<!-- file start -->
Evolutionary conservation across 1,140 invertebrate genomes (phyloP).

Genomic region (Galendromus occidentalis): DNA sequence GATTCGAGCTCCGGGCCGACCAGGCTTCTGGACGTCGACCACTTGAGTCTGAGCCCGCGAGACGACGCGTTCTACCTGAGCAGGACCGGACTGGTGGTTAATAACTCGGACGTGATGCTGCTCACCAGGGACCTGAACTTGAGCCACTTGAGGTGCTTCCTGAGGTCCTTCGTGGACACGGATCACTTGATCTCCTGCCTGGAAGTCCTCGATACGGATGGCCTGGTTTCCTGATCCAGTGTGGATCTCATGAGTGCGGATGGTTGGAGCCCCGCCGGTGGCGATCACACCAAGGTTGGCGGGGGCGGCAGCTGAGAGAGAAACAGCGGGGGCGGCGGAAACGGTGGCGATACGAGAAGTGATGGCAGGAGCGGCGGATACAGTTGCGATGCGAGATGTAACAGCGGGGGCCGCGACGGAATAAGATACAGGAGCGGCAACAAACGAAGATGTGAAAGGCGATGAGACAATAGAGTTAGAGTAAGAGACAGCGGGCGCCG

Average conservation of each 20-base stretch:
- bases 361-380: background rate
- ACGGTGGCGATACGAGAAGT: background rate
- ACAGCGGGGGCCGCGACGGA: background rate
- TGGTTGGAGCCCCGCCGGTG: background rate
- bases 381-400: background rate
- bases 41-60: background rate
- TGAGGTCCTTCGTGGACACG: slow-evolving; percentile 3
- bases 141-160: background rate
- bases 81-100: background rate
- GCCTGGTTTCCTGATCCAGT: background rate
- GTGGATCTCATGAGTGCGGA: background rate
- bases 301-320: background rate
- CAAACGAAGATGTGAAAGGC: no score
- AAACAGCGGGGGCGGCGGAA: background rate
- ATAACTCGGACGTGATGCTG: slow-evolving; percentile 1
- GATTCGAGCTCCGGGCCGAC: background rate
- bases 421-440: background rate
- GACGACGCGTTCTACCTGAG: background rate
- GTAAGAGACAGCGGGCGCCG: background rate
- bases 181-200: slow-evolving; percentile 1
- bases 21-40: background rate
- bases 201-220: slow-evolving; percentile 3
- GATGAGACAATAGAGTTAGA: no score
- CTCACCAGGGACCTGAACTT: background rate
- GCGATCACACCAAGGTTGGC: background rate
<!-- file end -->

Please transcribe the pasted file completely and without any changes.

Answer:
Evolutionary conservation across 1,140 invertebrate genomes (phyloP).

Genomic region (Galendromus occidentalis): DNA sequence GATTCGAGCTCCGGGCCGACCAGGCTTCTGGACGTCGACCACTTGAGTCTGAGCCCGCGAGACGACGCGTTCTACCTGAGCAGGACCGGACTGGTGGTTAATAACTCGGACGTGATGCTGCTCACCAGGGACCTGAACTTGAGCCACTTGAGGTGCTTCCTGAGGTCCTTCGTGGACACGGATCACTTGATCTCCTGCCTGGAAGTCCTCGATACGGATGGCCTGGTTTCCTGATCCAGTGTGGATCTCATGAGTGCGGATGGTTGGAGCCCCGCCGGTGGCGATCACACCAAGGTTGGCGGGGGCGGCAGCTGAGAGAGAAACAGCGGGGGCGGCGGAAACGGTGGCGATACGAGAAGTGATGGCAGGAGCGGCGGATACAGTTGCGATGCGAGATGTAACAGCGGGGGCCGCGACGGAATAAGATACAGGAGCGGCAACAAACGAAGATGTGAAAGGCGATGAGACAATAGAGTTAGAGTAAGAGACAGCGGGCGCCG

Average conservation of each 20-base stretch:
- bases 361-380: background rate
- ACGGTGGCGATACGAGAAGT: background rate
- ACAGCGGGGGCCGCGACGGA: background rate
- TGGTTGGAGCCCCGCCGGTG: background rate
- bases 381-400: background rate
- bases 41-60: background rate
- TGAGGTCCTTCGTGGACACG: slow-evolving; percentile 3
- bases 141-160: background rate
- bases 81-100: background rate
- GCCTGGTTTCCTGATCCAGT: background rate
- GTGGATCTCATGAGTGCGGA: background rate
- bases 301-320: background rate
- CAAACGAAGATGTGAAAGGC: no score
- AAACAGCGGGGGCGGCGGAA: background rate
- ATAACTCGGACGTGATGCTG: slow-evolving; percentile 1
- GATTCGAGCTCCGGGCCGAC: background rate
- bases 421-440: background rate
- GACGACGCGTTCTACCTGAG: background rate
- GTAAGAGACAGCGGGCGCCG: background rate
- bases 181-200: slow-evolving; percentile 1
- bases 21-40: background rate
- bases 201-220: slow-evolving; percentile 3
- GATGAGACAATAGAGTTAGA: no score
- CTCACCAGGGACCTGAACTT: background rate
- GCGATCACACCAAGGTTGGC: background rate